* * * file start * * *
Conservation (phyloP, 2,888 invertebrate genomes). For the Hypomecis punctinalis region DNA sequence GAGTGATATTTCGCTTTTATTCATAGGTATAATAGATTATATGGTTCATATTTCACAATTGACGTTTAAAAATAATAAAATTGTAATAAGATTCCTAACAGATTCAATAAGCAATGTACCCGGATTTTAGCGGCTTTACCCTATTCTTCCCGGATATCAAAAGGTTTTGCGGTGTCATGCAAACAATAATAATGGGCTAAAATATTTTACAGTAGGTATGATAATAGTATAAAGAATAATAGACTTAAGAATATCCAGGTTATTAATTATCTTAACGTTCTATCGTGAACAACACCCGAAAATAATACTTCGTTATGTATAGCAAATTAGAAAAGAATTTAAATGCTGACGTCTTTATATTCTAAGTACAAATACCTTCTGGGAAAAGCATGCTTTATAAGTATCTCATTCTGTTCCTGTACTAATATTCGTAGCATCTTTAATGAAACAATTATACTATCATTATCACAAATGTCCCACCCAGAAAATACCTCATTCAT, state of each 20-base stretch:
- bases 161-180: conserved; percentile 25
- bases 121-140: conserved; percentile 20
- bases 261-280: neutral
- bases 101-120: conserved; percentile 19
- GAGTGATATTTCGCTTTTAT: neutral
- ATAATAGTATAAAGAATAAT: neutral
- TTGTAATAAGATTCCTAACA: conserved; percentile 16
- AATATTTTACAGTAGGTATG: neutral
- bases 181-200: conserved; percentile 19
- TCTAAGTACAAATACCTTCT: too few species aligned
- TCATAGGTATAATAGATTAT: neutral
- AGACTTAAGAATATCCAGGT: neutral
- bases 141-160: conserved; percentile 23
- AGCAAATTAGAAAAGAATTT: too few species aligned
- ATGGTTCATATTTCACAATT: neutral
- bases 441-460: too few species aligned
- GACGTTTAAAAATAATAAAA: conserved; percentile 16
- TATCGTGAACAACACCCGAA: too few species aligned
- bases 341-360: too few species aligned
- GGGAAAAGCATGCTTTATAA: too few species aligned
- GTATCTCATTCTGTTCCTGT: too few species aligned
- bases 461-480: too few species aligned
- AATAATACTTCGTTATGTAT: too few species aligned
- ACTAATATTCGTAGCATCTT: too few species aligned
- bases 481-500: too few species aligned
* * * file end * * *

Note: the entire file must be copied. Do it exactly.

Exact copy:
Conservation (phyloP, 2,888 invertebrate genomes). For the Hypomecis punctinalis region DNA sequence GAGTGATATTTCGCTTTTATTCATAGGTATAATAGATTATATGGTTCATATTTCACAATTGACGTTTAAAAATAATAAAATTGTAATAAGATTCCTAACAGATTCAATAAGCAATGTACCCGGATTTTAGCGGCTTTACCCTATTCTTCCCGGATATCAAAAGGTTTTGCGGTGTCATGCAAACAATAATAATGGGCTAAAATATTTTACAGTAGGTATGATAATAGTATAAAGAATAATAGACTTAAGAATATCCAGGTTATTAATTATCTTAACGTTCTATCGTGAACAACACCCGAAAATAATACTTCGTTATGTATAGCAAATTAGAAAAGAATTTAAATGCTGACGTCTTTATATTCTAAGTACAAATACCTTCTGGGAAAAGCATGCTTTATAAGTATCTCATTCTGTTCCTGTACTAATATTCGTAGCATCTTTAATGAAACAATTATACTATCATTATCACAAATGTCCCACCCAGAAAATACCTCATTCAT, state of each 20-base stretch:
- bases 161-180: conserved; percentile 25
- bases 121-140: conserved; percentile 20
- bases 261-280: neutral
- bases 101-120: conserved; percentile 19
- GAGTGATATTTCGCTTTTAT: neutral
- ATAATAGTATAAAGAATAAT: neutral
- TTGTAATAAGATTCCTAACA: conserved; percentile 16
- AATATTTTACAGTAGGTATG: neutral
- bases 181-200: conserved; percentile 19
- TCTAAGTACAAATACCTTCT: too few species aligned
- TCATAGGTATAATAGATTAT: neutral
- AGACTTAAGAATATCCAGGT: neutral
- bases 141-160: conserved; percentile 23
- AGCAAATTAGAAAAGAATTT: too few species aligned
- ATGGTTCATATTTCACAATT: neutral
- bases 441-460: too few species aligned
- GACGTTTAAAAATAATAAAA: conserved; percentile 16
- TATCGTGAACAACACCCGAA: too few species aligned
- bases 341-360: too few species aligned
- GGGAAAAGCATGCTTTATAA: too few species aligned
- GTATCTCATTCTGTTCCTGT: too few species aligned
- bases 461-480: too few species aligned
- AATAATACTTCGTTATGTAT: too few species aligned
- ACTAATATTCGTAGCATCTT: too few species aligned
- bases 481-500: too few species aligned